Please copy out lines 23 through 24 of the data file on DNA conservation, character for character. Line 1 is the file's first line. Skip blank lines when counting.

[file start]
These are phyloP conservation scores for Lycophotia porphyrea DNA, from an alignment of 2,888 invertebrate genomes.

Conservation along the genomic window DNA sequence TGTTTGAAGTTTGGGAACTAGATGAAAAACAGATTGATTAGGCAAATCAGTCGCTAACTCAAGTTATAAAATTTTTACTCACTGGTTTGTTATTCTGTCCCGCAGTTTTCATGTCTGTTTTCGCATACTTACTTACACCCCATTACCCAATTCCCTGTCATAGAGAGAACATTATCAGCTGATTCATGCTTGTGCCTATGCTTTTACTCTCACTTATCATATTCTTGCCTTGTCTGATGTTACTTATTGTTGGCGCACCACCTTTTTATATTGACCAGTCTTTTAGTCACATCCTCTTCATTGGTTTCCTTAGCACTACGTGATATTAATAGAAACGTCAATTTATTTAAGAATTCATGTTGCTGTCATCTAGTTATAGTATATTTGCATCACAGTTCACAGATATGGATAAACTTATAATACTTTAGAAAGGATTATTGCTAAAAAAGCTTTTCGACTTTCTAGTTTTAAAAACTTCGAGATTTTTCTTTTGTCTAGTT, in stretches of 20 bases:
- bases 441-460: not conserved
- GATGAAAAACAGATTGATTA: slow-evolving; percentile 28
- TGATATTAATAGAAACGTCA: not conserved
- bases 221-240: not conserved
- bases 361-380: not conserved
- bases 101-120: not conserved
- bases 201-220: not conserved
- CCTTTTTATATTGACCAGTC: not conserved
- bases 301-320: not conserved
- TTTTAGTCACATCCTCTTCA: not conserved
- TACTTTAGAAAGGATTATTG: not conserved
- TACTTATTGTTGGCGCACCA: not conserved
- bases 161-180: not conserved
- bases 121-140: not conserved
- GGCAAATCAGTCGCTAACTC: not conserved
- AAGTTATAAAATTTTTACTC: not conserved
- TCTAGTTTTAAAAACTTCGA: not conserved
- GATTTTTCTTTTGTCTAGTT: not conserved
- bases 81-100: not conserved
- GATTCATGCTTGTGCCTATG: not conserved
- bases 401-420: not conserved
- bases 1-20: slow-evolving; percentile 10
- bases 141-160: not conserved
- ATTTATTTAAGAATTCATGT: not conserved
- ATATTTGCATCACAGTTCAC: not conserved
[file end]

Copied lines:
- bases 401-420: not conserved
- bases 1-20: slow-evolving; percentile 10